Pictures of naked or half-naked women do not upset me in the slightest, nor do they upset any of the men or women whom I have met who share Lucy-Anne Holmes’s view that it is time that a popular national newspaper stopped printing pictures of half-naked young women on page 3. What upsets us is that those images condition readers to view women as objects; what is wrong with page 3 is the context. As campaigners have said, we would not expect to see a picture of a half-naked young woman appear during a national television news bulletin, accompanied by some sickly sweet description. There would be an outcry if that happened. I thank Lucy-Anne Holmes, whose no more page 3 campaign, which began last year, has galvanised this long overdue outcry.

The debate is about what sort of society we want to be. How often does the Government minister in Westminster who naively suggests that it is for adults to choose what they read sit in a busy bus or train where The Sun and the daily drip-fed visual diet of women in passive and sexualised poses are increasingly hard to avoid? Why does that matter? Do those women not have a right to choose to do that? Of course they do, but we also have a right not to be exposed constantly by the mainstream media to a presented ideal of a topless young woman who is usually white, always very slim and frequently sharing print space with important-looking men who, it has to be said, are mostly wearing clothes. I went to the newspaper section of the Scottish Parliament information centre today hoping to disprove that theory but, frankly, I was very disappointed indeed.

As colleagues have underlined, there is evidence linking the portrayal of women as sexual objects with attitudes that underpin discrimination and violence against women and girls. That has been demonstrated in the United Kingdom Government’s “Sexualisation of Young People Review” and by CEDAW: the United Nations Committee on the Elimination of Discrimination Against Women.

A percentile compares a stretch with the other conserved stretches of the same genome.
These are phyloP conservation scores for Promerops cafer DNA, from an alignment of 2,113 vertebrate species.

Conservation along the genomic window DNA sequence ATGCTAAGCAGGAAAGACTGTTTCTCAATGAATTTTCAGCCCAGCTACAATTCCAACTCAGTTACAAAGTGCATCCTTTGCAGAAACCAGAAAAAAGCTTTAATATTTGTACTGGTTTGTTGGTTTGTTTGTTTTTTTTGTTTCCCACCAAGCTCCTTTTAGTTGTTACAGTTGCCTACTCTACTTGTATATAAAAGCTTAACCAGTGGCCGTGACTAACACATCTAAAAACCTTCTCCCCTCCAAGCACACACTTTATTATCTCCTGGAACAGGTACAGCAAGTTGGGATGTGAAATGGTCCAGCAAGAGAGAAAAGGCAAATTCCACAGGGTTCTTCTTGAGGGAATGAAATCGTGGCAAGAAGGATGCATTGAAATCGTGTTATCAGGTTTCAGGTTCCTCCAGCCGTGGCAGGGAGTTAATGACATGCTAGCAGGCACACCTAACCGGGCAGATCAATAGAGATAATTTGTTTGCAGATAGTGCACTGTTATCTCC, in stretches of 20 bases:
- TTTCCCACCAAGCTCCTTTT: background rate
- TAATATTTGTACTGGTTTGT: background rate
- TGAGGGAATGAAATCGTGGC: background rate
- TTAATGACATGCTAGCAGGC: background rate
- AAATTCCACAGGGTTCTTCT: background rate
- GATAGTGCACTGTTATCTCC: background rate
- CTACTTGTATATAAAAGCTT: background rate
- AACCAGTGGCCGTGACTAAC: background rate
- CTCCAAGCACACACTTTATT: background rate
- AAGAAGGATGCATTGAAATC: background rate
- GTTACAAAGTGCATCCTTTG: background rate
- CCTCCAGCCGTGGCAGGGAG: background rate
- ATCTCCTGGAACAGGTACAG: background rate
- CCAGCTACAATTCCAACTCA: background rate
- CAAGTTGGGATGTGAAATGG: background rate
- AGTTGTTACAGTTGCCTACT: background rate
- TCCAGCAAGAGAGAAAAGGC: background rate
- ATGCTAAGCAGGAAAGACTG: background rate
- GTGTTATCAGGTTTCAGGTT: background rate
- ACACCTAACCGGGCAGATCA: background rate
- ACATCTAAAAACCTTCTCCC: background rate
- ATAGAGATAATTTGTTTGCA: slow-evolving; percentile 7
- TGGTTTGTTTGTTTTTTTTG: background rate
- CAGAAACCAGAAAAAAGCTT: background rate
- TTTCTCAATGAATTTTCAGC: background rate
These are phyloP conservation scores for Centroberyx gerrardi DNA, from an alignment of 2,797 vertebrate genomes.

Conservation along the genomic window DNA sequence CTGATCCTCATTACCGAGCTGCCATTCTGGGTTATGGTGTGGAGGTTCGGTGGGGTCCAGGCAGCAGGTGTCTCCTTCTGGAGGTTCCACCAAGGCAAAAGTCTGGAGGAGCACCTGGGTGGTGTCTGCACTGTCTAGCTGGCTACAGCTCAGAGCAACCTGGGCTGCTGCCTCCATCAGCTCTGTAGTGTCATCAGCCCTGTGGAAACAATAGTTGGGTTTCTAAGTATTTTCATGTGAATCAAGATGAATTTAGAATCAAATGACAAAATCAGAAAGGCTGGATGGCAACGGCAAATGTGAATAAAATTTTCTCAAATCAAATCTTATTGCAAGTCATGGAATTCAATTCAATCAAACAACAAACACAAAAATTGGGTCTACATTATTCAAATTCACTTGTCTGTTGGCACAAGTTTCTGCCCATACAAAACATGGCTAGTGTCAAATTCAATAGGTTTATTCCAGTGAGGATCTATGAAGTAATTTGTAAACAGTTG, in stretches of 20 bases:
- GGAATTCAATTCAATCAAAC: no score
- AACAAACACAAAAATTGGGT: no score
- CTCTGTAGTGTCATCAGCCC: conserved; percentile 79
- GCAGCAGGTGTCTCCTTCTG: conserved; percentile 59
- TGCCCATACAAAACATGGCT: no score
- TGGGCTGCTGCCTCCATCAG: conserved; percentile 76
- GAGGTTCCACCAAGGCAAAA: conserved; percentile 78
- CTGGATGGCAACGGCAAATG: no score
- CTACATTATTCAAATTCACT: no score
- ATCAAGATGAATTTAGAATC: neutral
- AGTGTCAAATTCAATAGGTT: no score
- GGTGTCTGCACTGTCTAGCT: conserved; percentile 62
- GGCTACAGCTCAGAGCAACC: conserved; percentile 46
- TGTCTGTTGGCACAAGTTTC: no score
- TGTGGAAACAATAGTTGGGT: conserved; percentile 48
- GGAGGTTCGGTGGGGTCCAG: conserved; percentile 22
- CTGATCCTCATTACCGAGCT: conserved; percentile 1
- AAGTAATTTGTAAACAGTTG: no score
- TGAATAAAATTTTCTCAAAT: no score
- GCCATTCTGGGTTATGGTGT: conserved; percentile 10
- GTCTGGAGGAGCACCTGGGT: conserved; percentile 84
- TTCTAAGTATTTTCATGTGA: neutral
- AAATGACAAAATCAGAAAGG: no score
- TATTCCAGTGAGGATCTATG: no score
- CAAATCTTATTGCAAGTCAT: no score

On days when I catch the bus, I read a free newspaper in which I am far more likely, as Christian Allard has alluded to, to find a picture of a scantily dressed woman in the news and gossip pages than to find a woman in the sports pages. Indeed, I could not find one picture of a woman in the sports pages of The Sun or the Daily Star today. If we look at the average magazine shelf in an average supermarket, we would be forgiven for assuming that most women have massive breasts and are more than likely, despite the fact that we live in the northern hemisphere, to find it unnecessary to wear any clothes. Those are the supermarkets where we shop with our impressionable young sons and daughters. Those images were not at eye level when I was a child, but the blurring of the lines and the insidious objectification of women is relentless.

I take this opportunity to thank Object and UK Feminista for their work to challenge the sale of so-called lads mags, and the everyday sexism project’s Twitter feed is well worth a read today, commenting as it does on Ryanair’s latest advertising campaign, which relies on two bikini-clad women to promote its flights. It really does belong in 1973.

The magazines that I am talking about are often found next to sport magazines, because sport is still seen by the media as something that women are not interested in. Many organisations are challenging that, including the Women’s Sport and Fitness Foundation. The titles in the women’s interest section of a magazine display might include articles on how to lose a stone in four weeks or how to never have a bad hair day again. We get the picture. The no more page 3 campaign is battling away, but it is difficult and we have a lot of issues to overcome.

Let us look at the BBC. Who decides who is worthy of a place on a BBC panel show? I mean not just political panels, which have had more scrutiny lately than previously, but shows that discuss music, satirical shows, current affairs shows, shows such as “Mock the Week” and “QI”. A colleague in my office suggested that it should be called “QIB”—quite interesting blokes. Why are those programmes so entirely unrepresentative of the population? It seems far more difficult for women to entertain, never mind sustain, a career in television, sports journalism or many of the most public-facing media from which we get our news and views.

We want our daughters, nieces and granddaughters to grow up in a world where there really are equal opportunities. It is time for women to be equally represented in the boardroom, on the sports pages and leading our schools and higher education institutes. However, while the blatant sexism that is page 3 is part of society, it is clear that we have a long way to go. If The Sun will not remove page 3, I say that we call for the removal of The Sun wherever and whenever we can.